There were multiple causes for the first downturn in 1929. These include the structural weaknesses and specific events that turned it into a major depression and the manner in which the downturn spread from country to country. In relation to the 1929 downturn, historians emphasize structural factors like major bank failures and the stock market crash. In contrast, monetarist economists (such as Barry Eichengreen, Milton Friedman and Peter Temin) point to monetary factors such as actions by the US Federal Reserve that contracted the money supply, as well as Britain's decision to return to the gold standard at pre–World War I parities (US$4.86:£1).
Recessions and business cycles are thought to be a normal part of living in a world of inexact balances between supply and demand. What turns a normal recession or 'ordinary' business cycle into a depression is a subject of much debate and concern. Scholars have not agreed on the exact causes and their relative importance. The search for causes is closely connected to the issue of avoiding future depressions.
Thus, the personal political and policy viewpoints of scholars greatly color their analysis of historic events occurring eight decades ago. An even larger question is whether the Great Depression was primarily a failure on the part of free markets or a failure of government efforts to regulate interest rates, curtail widespread bank failures, and control the money supply. Those who believe in a larger economic role for the state believe that it was primarily a failure of free markets, while those who believe in a smaller role for the state believe that it was primarily a failure of government that compounded the problem.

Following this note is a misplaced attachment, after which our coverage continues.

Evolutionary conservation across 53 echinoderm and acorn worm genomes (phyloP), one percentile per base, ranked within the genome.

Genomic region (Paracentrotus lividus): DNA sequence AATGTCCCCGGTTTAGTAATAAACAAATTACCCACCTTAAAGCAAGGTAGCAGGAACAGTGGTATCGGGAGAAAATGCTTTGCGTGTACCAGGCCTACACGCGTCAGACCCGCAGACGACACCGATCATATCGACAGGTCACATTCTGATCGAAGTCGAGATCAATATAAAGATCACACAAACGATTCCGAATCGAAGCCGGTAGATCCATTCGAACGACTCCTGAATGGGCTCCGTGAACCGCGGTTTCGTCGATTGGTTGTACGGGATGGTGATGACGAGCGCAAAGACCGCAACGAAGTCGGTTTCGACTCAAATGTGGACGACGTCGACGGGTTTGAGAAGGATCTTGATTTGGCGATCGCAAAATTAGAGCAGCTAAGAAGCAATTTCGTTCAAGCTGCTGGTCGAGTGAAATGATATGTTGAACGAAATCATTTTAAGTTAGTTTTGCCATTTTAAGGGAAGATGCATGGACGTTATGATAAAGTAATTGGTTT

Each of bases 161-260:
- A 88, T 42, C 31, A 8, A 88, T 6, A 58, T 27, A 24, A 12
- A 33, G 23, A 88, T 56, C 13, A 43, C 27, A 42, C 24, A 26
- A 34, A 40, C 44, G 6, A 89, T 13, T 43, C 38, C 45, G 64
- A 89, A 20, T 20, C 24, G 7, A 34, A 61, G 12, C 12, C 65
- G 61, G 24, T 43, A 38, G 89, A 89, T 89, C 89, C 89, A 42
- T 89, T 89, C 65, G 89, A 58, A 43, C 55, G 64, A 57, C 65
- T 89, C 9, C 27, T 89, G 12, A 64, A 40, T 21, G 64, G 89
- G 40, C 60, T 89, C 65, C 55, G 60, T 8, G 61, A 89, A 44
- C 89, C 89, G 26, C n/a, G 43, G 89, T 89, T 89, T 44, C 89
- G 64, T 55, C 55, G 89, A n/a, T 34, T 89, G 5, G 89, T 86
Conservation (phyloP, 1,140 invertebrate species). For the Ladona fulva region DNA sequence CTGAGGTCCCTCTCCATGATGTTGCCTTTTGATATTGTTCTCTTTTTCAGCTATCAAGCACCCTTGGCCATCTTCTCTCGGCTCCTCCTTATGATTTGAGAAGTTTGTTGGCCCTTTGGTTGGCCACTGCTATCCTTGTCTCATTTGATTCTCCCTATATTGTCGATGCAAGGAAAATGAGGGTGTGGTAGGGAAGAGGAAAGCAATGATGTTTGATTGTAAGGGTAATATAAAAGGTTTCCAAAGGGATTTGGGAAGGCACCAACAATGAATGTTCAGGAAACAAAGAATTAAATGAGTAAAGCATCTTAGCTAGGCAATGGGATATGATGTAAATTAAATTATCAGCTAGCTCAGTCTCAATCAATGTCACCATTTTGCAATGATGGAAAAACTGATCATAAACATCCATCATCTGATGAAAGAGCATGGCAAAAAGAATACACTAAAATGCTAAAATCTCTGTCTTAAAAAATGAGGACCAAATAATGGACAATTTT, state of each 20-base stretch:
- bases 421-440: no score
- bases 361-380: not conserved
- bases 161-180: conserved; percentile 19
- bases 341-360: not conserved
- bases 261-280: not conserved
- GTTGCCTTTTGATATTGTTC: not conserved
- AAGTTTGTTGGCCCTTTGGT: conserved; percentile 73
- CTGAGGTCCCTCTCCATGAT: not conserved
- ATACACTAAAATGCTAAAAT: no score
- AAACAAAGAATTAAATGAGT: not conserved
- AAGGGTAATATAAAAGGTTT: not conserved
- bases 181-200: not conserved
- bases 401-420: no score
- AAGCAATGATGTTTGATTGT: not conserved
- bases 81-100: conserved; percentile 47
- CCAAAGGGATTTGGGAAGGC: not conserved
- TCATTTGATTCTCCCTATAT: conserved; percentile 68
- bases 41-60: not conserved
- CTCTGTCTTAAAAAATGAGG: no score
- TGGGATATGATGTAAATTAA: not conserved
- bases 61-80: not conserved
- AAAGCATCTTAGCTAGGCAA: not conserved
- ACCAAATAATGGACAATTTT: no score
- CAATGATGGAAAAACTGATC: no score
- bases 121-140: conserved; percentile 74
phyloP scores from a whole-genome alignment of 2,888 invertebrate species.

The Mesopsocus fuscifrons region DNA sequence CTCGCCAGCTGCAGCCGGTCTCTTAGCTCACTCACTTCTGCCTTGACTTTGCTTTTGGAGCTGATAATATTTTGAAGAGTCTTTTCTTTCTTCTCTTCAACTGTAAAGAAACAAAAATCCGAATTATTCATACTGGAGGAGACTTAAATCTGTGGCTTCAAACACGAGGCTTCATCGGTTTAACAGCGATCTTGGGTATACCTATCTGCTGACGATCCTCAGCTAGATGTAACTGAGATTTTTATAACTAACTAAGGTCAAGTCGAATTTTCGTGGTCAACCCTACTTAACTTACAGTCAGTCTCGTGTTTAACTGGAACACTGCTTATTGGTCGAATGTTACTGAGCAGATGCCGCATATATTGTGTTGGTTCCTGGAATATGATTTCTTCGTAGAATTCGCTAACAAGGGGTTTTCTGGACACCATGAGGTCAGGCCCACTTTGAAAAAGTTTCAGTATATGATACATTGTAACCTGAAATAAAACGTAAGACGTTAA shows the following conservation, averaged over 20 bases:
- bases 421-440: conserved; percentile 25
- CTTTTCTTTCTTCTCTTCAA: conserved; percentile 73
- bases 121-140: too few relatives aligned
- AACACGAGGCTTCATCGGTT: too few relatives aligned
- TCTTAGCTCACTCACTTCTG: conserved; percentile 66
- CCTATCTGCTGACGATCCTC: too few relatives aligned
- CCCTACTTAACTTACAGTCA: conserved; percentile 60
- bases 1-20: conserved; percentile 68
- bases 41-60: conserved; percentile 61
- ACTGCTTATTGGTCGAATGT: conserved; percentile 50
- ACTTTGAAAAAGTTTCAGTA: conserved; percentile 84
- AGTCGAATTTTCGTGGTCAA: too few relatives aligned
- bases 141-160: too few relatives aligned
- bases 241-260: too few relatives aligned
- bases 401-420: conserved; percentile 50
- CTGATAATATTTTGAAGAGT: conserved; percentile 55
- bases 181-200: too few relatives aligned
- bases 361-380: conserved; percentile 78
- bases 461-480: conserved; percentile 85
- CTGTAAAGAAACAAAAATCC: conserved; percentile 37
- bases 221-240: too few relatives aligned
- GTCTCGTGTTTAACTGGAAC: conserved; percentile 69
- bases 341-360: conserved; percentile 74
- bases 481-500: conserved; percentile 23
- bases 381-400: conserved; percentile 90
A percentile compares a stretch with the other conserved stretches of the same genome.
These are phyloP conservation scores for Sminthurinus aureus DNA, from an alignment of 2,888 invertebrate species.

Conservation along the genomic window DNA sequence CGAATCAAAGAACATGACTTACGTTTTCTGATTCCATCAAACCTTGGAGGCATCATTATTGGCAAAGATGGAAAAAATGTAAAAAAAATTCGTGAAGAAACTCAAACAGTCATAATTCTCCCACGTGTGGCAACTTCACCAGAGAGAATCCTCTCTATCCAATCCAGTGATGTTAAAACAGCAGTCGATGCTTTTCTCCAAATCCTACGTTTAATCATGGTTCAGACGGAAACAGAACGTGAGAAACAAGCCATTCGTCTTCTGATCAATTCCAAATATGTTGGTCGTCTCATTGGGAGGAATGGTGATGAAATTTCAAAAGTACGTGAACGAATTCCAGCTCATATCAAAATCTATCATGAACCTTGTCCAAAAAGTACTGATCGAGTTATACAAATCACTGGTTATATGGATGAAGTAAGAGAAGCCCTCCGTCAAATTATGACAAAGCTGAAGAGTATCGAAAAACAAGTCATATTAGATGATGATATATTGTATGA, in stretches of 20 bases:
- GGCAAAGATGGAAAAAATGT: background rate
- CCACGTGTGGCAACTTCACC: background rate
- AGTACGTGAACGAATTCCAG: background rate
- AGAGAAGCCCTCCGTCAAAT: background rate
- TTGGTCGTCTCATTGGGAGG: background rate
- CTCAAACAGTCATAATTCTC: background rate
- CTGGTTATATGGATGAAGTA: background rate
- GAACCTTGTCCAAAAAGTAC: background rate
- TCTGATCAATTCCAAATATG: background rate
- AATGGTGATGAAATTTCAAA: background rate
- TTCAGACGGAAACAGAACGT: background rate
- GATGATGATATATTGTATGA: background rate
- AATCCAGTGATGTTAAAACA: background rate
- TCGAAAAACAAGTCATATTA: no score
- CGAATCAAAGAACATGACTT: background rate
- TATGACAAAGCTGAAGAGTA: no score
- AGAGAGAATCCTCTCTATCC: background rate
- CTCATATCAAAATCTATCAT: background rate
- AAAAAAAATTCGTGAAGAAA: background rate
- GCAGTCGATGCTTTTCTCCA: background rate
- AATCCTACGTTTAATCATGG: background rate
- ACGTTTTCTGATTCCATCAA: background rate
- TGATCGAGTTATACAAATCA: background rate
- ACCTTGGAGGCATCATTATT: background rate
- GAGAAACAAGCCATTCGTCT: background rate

Current theories may be broadly classified into two main points of view and several heterodox points of view. There are demand-driven theories, most importantly Keynesian economics, but also including those who point to the breakdown of international trade, and Institutional economists who point to underconsumption and over-investment (causing an economic bubble), malfeasance by bankers and industrialists, or incompetence by government officials. The consensus among demand-driven theories is that a large-scale loss of confidence led to a sudden reduction in consumption and investment spending. Once panic and deflation set in, many people believed they could avoid further losses by keeping clear of the markets. Holding money became profitable as prices dropped lower and a given amount of money bought ever more goods, exacerbating the drop in demand.
There are the monetarists, who believe that the Great Depression started as an ordinary recession, but that significant policy mistakes by monetary authorities (especially the Federal Reserve), caused a shrinking of the money supply which greatly exacerbated the economic situation, causing a recession to descend into the Great Depression. Related to this explanation are those who point to debt deflation causing those who borrow to owe ever more in real terms.
There are also various heterodox theories that downplay or reject the explanations of the Keynesians and monetarists. For example, some new classical macroeconomists have argued that various labor market policies imposed at the start caused the length and severity of the Great Depression. The Austrian school of economics focuses on the macroeconomic effects of money supply, and how central banking decisions can lead to over-investment (economic bubble).
Read more about this topic: Great Depression
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